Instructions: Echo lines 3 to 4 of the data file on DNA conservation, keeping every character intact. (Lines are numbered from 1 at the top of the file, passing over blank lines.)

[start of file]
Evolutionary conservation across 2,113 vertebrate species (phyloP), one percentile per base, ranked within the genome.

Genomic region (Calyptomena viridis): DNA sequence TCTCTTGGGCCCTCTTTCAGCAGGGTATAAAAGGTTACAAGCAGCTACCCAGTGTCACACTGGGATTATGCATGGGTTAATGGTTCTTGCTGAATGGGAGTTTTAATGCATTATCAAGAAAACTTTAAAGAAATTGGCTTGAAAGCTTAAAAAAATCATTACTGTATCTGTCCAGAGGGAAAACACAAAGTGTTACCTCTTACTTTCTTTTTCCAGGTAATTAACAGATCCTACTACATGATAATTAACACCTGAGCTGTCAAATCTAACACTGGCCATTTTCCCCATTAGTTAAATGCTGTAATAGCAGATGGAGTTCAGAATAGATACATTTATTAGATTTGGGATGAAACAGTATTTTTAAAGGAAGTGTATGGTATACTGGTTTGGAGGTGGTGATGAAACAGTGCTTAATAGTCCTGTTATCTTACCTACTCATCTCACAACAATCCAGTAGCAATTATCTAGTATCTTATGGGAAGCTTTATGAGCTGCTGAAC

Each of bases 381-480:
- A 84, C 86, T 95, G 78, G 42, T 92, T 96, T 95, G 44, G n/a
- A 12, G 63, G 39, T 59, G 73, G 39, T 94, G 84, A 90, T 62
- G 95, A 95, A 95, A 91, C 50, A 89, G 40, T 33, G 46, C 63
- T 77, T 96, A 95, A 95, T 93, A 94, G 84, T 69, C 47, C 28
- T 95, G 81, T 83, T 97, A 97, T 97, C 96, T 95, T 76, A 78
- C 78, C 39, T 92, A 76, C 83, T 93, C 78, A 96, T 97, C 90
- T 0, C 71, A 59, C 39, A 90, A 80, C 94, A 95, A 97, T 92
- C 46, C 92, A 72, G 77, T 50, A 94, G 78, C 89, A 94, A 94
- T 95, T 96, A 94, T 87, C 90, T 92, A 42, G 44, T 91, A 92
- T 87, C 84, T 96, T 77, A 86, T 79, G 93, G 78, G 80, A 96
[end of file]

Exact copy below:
Each of bases 381-480:
- A 84, C 86, T 95, G 78, G 42, T 92, T 96, T 95, G 44, G n/a